Not really worth anything to anyone but me
Rob Carrigan, firstname.lastname@example.org
It was about Christmas time, five years ago I think, when he pressed the big round steel coin in my hand at the nursing home as I was leaving.
The coin was bigger than a dollar, with a Big Horn Sheep on it. But Dad knew I always liked coins and this one appealed to me, for its heft and size, its weight, and art. I think it appealed to him for similar reasons.
Not really worth anything to anyone but me.
I had a hard time figuring out what had happened to him. He had always been solid as a rock, and still was in most, important ways. Except he really did not know what was going on.
It was like the the record-player was skipping. He talked about the way "they" had changed the maps on him. Moved all the streets around. I think he felt the county was responsible, or the state. Maybe even the army.
My dad was in the army, in the '50s, and knew that they required respect, but you have to keep an eye on them.
He would tell you he was making good money at "Cornbinder" in Detroit when when the army needed diesel mechanics for International Harvester powered tanks. He thought it was just cheaper for the army to draft him and pay him corporal wages, instead of contracting IH, in the buzzing '50s.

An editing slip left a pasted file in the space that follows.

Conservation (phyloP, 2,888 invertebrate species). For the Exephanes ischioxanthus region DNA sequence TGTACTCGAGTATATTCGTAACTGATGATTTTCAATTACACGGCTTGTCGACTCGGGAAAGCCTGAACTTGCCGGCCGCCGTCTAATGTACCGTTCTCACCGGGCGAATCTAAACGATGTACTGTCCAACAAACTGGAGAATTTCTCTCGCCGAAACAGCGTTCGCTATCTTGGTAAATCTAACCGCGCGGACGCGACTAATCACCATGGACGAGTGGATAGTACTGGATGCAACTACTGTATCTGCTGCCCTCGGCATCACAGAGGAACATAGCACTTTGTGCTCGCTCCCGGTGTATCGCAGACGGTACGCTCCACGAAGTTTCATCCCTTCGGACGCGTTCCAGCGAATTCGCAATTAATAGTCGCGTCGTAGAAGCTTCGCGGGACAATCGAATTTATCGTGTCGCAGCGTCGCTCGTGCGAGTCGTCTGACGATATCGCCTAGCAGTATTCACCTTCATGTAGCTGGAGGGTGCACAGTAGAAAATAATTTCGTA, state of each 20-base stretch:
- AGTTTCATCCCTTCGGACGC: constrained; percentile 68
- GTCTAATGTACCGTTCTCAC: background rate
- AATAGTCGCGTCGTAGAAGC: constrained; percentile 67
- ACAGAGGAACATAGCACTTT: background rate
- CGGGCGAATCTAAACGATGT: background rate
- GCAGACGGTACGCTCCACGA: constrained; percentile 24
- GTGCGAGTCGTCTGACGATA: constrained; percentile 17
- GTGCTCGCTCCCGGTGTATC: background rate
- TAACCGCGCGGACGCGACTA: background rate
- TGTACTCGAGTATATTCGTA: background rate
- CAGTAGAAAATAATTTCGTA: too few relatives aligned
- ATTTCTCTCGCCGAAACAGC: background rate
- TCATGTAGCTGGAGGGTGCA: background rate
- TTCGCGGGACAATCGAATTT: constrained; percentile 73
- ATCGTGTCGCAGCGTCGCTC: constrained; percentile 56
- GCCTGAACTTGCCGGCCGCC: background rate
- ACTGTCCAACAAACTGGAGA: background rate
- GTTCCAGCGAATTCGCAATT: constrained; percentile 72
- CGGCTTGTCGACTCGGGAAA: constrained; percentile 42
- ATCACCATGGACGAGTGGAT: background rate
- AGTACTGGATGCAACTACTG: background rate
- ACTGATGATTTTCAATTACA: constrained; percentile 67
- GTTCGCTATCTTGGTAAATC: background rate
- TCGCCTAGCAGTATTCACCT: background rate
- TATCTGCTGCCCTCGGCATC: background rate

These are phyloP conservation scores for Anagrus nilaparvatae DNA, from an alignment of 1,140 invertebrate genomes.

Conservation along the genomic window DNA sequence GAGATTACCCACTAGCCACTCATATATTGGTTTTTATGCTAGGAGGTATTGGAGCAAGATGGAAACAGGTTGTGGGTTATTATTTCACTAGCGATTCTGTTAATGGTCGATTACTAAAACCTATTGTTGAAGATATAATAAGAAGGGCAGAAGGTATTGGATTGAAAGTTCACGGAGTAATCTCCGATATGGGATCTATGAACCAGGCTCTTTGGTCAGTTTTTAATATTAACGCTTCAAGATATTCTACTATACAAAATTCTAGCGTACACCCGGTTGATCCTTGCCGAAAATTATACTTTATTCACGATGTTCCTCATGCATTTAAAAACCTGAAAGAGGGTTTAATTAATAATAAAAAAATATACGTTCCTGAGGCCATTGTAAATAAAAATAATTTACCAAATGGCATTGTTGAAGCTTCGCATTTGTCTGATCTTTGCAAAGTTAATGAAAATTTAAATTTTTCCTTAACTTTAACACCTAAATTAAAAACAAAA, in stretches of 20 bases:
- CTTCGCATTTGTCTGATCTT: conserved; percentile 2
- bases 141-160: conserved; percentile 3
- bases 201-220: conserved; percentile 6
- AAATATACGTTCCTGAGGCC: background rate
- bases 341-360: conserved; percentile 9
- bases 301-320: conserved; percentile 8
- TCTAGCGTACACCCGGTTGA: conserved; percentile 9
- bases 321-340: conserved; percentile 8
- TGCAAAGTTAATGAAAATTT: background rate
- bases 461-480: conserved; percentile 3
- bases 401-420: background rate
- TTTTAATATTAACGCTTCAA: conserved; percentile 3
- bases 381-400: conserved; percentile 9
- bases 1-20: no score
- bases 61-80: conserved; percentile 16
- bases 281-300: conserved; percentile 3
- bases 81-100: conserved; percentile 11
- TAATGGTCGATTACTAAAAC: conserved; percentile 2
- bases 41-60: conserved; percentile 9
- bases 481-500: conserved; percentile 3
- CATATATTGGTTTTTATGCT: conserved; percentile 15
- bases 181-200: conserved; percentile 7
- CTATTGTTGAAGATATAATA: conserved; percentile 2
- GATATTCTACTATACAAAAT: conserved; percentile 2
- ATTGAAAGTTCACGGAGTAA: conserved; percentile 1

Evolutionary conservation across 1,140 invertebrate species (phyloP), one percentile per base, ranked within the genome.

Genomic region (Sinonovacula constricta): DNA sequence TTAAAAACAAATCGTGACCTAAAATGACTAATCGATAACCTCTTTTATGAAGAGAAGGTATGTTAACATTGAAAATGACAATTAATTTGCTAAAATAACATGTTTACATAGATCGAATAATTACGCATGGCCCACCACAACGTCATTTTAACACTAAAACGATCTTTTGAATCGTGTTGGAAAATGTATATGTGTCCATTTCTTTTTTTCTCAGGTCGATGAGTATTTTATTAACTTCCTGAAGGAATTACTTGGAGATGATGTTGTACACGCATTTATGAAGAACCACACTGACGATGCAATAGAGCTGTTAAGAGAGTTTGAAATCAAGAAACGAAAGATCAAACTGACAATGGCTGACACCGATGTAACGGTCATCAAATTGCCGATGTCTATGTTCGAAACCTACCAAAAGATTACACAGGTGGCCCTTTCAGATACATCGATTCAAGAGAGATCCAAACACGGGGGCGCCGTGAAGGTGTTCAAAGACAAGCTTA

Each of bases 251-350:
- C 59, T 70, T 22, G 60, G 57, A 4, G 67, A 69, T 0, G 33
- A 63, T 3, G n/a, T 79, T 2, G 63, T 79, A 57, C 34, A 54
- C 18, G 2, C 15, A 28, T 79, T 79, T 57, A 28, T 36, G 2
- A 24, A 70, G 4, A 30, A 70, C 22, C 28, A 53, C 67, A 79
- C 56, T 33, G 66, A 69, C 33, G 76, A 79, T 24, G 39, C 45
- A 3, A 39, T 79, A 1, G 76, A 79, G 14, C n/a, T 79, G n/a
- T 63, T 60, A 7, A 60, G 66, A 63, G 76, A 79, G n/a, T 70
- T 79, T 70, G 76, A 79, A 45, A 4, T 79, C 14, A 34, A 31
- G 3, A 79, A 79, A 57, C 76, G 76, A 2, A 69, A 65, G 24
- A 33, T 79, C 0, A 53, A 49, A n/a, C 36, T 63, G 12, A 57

Oh well, they could have sent him to Korea, but instead, tank school in Japan.
His two older brothers had been at war with Japan in WWII, he was teased, but he went over there to educate them. How to fix tanks.
He was a monkey under a hood... Popeye arms and a sense of how the gear turned, where the cog fit, sound of the click... part of the machine.
I never understood that sense. I liked cars, respected them, sometimes even knew how they worked. Never felt them, like he did. He could just drive any of my beat-up old rigs for a few days and the vehicle would run better for a time.
I think it was different in later years. The sensors, computers, putting it on the monitor to read the chip, he tried to keep pace, but by the time he retired, he had enough, I think. And after that, it was even more confusing.
He still kept pretty busy after retirement, helped on wrecker calls for years.
My friends in the Dolores all marveled at his dedication to walking Amos, my brothers part Great Dane that he reverse-inherited and the damn dog dragged him around the river city.
When the dog was gone, he still liked to walk. Dogs are good for that. I like to walk, especially with my dogs. Up early, no need for an alarm, get going, we are burning daylight.
My dad always, always, always understood that he was to take care of us, and my mom.
Part of the job was, he knew, to get us to the point where we could take care of ourselves.
He did that, I think. And take care of Mom.
The challenges can creep up on you in a lifetime.
Cars and engines change from a thing you sense and smell, and feel, and know by their click. To something you need a $200,000 monitor to figure out.
That monkey muscle gets tired, and your joints twist, and your cogs slip, and your gears don't mesh.
Reality becomes someone else's.
When you are used to taking care of things, it is really hard when you can't. But you try with all your heart, and soul, and memory, of what once was.
In the end, it is almost impossible... painful ... frustrating...
But the coin he gave me has heft, and weight, and size, and art.
It is not really worth anything to anyone but me.